We were there just after Sky Tree opened (day of, I think). Holy shit was the city obsessed with it. Couldn't actually get up the top because it had sold out weeks in advance, apparently. I did pick up some Tokyo Sky Tree pigeon cakes on the way out at Narita, though, to remember the occasion.

You can also get a pretty good view of the city (plus a beer & a view of a giant turd) for a bit cheaper at the Asahi Beer Headquarters.
 

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Went there with friends in 2011. Hakone was a bit touristy, but hey, I was a tourist! (And c'mon, where else are you going to ride on a pirate galleon in Japan?)

Hiroshima was also great - we stayed on Miyajima Island (gorgeous in its own right) and were just a quick ferry and train away from the city and surrounds.
 

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Skiied in Nagano a few years ago. Spent a couple of days in Tokyo at the end, loved it. Definitely want to go back and spend some serious time there, and also get to Kyoto which everyone reckons is phenomenal even if you're not particularly into temples.
 

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Thanks for the suggestions guys. You've bombarded me all at the same time with possible options & confused me probably even more :confused: Ideally we would really like to get out of Tokyo if we can find the right place that we think'll suit us, but dont mind spending 8 days there either. Thanks J_Moore for the Tokyo breakdown, this kind of thing is what I enjoy researching about a place.

If you were to have 3 or 4 days down in the Osaka region would you spend them at Osaka or Kyoto (or somewhere else).. ?We love a place that looks takes us completely away from what we're used to so I'd imagine Kyoto would be like that, I'm just unsure what else there is to do there? The deers in Nara? Anything else? Good food and drink options there?

Also in general, on a sporting side of things, anyone been to a sporting event in Japan? Baseball I think will be in its post season, so we might get lucky there. Horse racing will be heating up at that stage. Sumo wrestling? Not sure if we're there at the right time of the year? Soccer. Anything else?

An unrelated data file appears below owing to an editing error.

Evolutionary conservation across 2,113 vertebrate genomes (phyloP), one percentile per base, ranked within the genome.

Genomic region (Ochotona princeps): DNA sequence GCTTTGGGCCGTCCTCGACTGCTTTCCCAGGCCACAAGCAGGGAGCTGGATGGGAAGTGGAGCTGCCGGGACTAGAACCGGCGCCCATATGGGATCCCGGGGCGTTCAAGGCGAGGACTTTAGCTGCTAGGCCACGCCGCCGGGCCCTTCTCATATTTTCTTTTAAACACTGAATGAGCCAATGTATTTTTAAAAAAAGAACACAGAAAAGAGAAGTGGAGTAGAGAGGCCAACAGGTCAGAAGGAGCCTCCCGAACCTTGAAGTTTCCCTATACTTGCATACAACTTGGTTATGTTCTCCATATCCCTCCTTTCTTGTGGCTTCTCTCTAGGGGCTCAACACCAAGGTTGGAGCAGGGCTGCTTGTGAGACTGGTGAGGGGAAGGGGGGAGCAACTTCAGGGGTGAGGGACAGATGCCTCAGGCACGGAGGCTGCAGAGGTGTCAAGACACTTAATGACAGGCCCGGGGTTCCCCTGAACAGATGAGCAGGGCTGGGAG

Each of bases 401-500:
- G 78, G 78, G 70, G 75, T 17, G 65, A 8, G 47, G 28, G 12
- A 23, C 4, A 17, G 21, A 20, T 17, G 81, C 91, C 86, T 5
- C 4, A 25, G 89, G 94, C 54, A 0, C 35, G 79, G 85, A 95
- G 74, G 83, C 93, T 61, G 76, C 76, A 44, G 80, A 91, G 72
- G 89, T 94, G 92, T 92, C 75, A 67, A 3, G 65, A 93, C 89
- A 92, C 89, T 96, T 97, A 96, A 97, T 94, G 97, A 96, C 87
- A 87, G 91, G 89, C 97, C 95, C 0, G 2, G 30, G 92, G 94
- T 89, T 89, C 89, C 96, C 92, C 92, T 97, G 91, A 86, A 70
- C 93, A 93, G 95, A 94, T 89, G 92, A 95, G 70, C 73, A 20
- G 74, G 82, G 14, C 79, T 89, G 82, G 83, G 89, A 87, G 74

It is our honeymoon, but this part we're kind of expecting to be full on, and have 10 days on the beach afterwards.
 

Caesar

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Also in general, on a sporting side of things, anyone been to a sporting event in Japan? Baseball I think will be in its post season, so we might get lucky there. Horse racing will be heating up at that stage. Sumo wrestling? Not sure if we're there at the right time of the year? Soccer. Anything else?
I've always thought it would be really cool to see professional keirin racing.

 

J_Moore

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The most interesting off-the-beaten track thing we did was a weekend on an active volcano island 6-hours (overnight ferry) off the coast of Tokyo. Stayed in a B&B/Ryokan type thing overlooking the ocean, toured the island checking out the damage a 2000 eruption did to the place (completely destroyed the side of the island the old village was on, burying it in about 6 foot of lava), listened to the hourly loudspeaker announcements that inform the few thousand residents of the current sulphur levels in the air (seriously seemed like Homer Simpson's "everything's ok" alarm, and ran 24 hours a day), hit up a natural onsen/mineral spa and nuded up with the local middle aged men.

The best bit was snorkelling with wild dolphins off the side of a neighbouring island. Pretty amazing experience all up.

If you're in to that sort of thing, I'd definitely recommend it. Was very cool. Not cheap, though, and I'm not sure how we would've gone if we didn't have a mate that speaks Japanese with us. But details are here: http://www.dolphin-club-miyakejima.com/eindex.html
 

placebo

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Get to Osaka for sure. Preferred it to Tokyo (which I also very much enjoyed) and Kyoto as well. Although Kyoto is great for the historical sites. If you end up in Tokyo, I'd recommend visiting the bar from Lost In Translation, 50 odd floors up, great view and live jazz music.